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I believe it has to do with the amount of mass to absorb the impact of a fast deployed air bag and where a lighter...and most likely shorter...person would make contact with the airbag versus a larger person.

I'm sure @davhamm will come back with something far more concrete though. LOL


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post #1035 of 1050 (permalink) Old 12-17-2019, 05:07 PM
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Originally Posted by Robotech View Post
I believe it has to do with the amount of mass to absorb the impact of a fast deployed air bag and where a lighter...and most likely shorter...person would make contact with the airbag versus a larger person.

I'm sure @davhamm will come back with something far more concrete though. LOL
I am hoping he will, because it doesn't make sense to me.

The only study I have found cites proximity to the airbag as a contributor to injury, the primary at-risk group being short drivers. That study indicated that drivers over 6-3 are more likely to be injured along with those under 4-11. There was a specific comment that weight had no effect.

It makes perfect sense that if someone is too small to be properly restrained by the seat belt they are more likely to be thrown forward and therefore be injured by the airbag. But they would also be thrown forward into the dashboard or windscreen, or injured as described by the excerpt from the owners manual, if the airbag was disabled.

Here is the article:

Quote:
Air Bag Injury Risk Linked to Height
Study: Air Bags May Increase Risk of Injury in Crash for Short, Tall Passengers

By Miranda Hitti
FROM THE WEBMD ARCHIVES
May 16, 2007 -- In a crash, automobile air bags may raise the odds of serious injury for short or tall front-seat passengers, a new study shows.

The study comes from Craig Newgard, MD, of Oregon Health & Science University. He's due to present his findings Friday in Chicago at the annual meeting of the Society for Academic Emergency Medicine.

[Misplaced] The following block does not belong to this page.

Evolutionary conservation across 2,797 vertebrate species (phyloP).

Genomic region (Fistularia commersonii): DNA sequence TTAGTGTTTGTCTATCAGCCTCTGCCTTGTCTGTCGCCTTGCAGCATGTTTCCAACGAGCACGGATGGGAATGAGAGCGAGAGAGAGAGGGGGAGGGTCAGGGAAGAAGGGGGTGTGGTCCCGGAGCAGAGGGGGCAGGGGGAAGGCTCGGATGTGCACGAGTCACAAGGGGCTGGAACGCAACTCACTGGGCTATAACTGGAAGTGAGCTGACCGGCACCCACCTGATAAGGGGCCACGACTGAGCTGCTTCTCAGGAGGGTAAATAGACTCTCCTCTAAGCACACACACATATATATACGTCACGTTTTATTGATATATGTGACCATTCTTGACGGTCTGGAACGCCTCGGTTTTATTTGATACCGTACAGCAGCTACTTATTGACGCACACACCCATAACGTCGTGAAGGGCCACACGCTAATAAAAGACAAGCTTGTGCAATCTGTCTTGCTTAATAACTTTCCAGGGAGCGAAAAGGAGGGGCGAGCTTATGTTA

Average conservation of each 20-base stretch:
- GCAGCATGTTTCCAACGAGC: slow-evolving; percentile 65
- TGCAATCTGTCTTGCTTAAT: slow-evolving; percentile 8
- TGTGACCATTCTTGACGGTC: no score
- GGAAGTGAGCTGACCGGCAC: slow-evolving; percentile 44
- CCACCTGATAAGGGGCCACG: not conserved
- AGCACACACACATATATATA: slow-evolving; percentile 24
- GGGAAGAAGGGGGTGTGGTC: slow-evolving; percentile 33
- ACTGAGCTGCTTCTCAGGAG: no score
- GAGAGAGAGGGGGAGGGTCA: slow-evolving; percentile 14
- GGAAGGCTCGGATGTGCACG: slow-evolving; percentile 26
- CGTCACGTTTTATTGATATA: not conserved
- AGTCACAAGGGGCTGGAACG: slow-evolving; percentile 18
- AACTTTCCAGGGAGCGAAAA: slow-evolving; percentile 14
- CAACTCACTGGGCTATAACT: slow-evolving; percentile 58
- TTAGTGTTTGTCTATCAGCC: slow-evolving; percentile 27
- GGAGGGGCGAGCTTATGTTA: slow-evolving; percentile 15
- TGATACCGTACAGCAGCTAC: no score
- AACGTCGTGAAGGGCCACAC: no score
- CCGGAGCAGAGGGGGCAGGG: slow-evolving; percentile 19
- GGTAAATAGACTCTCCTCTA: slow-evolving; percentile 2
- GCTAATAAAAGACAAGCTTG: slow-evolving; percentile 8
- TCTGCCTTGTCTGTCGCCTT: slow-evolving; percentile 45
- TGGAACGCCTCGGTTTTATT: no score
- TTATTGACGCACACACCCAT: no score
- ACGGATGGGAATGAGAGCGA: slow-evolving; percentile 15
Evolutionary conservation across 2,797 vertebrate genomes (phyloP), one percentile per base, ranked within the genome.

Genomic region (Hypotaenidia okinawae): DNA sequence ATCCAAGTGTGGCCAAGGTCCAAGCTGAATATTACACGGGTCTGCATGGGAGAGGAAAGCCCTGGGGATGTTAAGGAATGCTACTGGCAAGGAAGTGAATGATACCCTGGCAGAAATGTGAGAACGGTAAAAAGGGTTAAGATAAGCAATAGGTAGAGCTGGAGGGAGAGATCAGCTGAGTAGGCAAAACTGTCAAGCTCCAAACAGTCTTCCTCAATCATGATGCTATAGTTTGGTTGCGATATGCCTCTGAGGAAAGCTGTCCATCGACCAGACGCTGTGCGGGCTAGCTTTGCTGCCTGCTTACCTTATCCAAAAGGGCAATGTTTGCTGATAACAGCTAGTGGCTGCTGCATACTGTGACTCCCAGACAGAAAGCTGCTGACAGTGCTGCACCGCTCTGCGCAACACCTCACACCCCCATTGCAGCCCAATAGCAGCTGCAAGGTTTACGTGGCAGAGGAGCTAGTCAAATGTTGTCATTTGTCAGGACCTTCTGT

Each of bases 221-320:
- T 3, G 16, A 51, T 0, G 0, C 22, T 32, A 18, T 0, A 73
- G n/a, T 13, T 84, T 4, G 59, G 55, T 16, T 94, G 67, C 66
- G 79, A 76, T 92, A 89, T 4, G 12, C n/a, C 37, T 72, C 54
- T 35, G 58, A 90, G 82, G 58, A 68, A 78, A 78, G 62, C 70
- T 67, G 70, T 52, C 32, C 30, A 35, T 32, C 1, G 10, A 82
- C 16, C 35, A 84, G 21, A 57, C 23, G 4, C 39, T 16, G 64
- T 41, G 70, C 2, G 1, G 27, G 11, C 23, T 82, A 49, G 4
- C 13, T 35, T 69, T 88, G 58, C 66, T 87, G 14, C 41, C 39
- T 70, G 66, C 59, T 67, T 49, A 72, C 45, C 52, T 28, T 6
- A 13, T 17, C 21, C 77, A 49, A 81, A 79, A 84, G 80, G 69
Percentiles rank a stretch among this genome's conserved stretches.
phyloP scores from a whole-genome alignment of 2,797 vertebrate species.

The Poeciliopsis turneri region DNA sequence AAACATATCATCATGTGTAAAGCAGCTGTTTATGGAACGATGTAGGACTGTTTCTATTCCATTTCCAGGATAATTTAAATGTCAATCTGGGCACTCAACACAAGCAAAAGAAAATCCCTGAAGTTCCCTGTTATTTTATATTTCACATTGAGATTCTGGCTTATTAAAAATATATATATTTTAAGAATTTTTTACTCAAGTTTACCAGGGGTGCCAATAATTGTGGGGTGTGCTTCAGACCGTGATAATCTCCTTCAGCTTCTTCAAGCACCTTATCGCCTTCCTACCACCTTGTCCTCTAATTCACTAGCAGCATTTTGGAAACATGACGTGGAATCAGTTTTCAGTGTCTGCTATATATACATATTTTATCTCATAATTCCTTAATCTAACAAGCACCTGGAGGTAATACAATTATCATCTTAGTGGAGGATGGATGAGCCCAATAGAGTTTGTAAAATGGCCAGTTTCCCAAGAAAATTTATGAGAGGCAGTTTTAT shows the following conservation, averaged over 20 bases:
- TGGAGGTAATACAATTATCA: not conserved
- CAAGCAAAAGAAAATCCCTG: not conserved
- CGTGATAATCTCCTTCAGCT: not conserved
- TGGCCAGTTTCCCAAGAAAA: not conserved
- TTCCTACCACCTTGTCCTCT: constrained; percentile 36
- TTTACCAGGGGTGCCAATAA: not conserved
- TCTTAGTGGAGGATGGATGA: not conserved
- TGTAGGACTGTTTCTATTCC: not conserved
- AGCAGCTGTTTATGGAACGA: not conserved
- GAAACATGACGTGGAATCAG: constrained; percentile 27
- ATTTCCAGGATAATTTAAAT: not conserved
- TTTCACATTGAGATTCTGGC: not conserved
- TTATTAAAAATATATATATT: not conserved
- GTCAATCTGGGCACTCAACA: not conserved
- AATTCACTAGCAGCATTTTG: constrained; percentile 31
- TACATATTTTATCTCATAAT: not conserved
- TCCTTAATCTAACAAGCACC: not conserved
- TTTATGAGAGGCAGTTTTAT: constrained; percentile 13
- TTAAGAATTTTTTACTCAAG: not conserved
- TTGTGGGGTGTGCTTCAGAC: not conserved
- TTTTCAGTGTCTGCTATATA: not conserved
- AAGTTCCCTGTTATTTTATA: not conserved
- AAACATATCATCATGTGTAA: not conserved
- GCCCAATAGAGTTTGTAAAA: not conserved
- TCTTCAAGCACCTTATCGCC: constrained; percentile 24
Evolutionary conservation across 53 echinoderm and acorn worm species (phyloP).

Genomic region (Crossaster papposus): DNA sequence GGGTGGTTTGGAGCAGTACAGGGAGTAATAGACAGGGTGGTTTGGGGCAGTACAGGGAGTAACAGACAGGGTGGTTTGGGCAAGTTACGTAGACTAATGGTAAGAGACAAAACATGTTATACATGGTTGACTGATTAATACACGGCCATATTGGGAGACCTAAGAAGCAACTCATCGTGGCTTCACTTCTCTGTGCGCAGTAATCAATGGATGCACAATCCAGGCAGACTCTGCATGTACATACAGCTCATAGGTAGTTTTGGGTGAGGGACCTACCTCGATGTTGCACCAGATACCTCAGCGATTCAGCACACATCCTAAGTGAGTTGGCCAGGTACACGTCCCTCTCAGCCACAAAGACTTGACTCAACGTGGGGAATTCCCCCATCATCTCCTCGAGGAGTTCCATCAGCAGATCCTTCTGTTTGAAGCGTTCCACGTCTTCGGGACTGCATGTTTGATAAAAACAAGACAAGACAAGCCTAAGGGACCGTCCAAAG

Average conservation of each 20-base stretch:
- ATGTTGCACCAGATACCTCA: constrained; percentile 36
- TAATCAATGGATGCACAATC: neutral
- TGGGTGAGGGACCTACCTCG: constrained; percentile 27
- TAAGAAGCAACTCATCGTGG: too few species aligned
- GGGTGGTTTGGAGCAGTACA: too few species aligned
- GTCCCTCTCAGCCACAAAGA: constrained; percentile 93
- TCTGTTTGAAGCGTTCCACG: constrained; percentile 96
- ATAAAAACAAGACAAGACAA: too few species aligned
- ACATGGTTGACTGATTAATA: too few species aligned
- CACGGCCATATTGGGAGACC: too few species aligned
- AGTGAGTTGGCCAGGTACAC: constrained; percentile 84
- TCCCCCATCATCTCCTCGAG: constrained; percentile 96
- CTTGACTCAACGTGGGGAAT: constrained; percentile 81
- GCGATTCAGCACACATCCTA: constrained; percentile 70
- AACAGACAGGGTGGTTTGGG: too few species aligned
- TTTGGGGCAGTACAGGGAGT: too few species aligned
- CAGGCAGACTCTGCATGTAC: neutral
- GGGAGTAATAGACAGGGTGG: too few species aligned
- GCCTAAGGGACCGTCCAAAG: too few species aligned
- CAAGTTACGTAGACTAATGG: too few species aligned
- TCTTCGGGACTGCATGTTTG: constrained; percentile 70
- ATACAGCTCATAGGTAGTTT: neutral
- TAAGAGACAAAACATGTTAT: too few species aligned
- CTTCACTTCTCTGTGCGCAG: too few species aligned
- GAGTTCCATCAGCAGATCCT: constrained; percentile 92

Newgard analyzed injury statistics for 1995-2005 from a motor vehicle crash database.

The database shows that during the years studied, 52,552 drivers and 14,732 passengers were involved in crashes.

Most of those people weren't seriously injured, but 2.5% of the drivers and 2.6% of the passengers sustained serious injuries to any part of the body.

Newgard reviewed data on the drivers' and passengers' height and weight, air bags, and 10 factors about the crash.

He found that air bags were "modestly protective" for front-seat passengers of medium height, which he defined as being between 5 foot 3 inches tall to 5 foot 11 inches tall.

However, Newgard writes that "air bags appear to increase the risk of injury for large- and small-stature adults."

Newgard calculates that for drivers taller than 6 foot 3 inches, air bags were associated with a 5% greater risk of serious injury. He also estimates that for drivers shorter than 4 foot 11 inches, air bags were associated with a 4% increase in the risk of serious injury.

Weight didn't affect the results, Newgard notes.

Distance From Air Bag
Newgard's study doesn't provide information on how far the drivers and passengers were seated from the air bags in the crashes.

Distance from the air bag is the most important factor in preventing air bag injuries, according to background information on the web site of the National Highway Transportation Safety Administration (NHTSA).

"There is no precise height and weight at which an individual is considered to be at risk" from air bags, says the NHTSA. "The primary determinant as to whether an individual will be injured by a deploying air bag is the distance from which the individual is seated from the air bag."

The NHTSA notes that there is no precise distance guaranteed to avoid air bag injury since all air bags are unique and deploy with different forces.

The NHTSA's advice:

Wear your seatbelt.
Sit as far from the air bag as possible to allow the air bag to deploy.
Short drivers should move the driver's seat back and tilt the seat back slightly to allow space between the driver's chest and the steering wheel.
Drivers should refrain from leaning forward.
To the extent possible, drivers should hold steering wheels from the side, so that their arms aren't in the way of the air bag.

John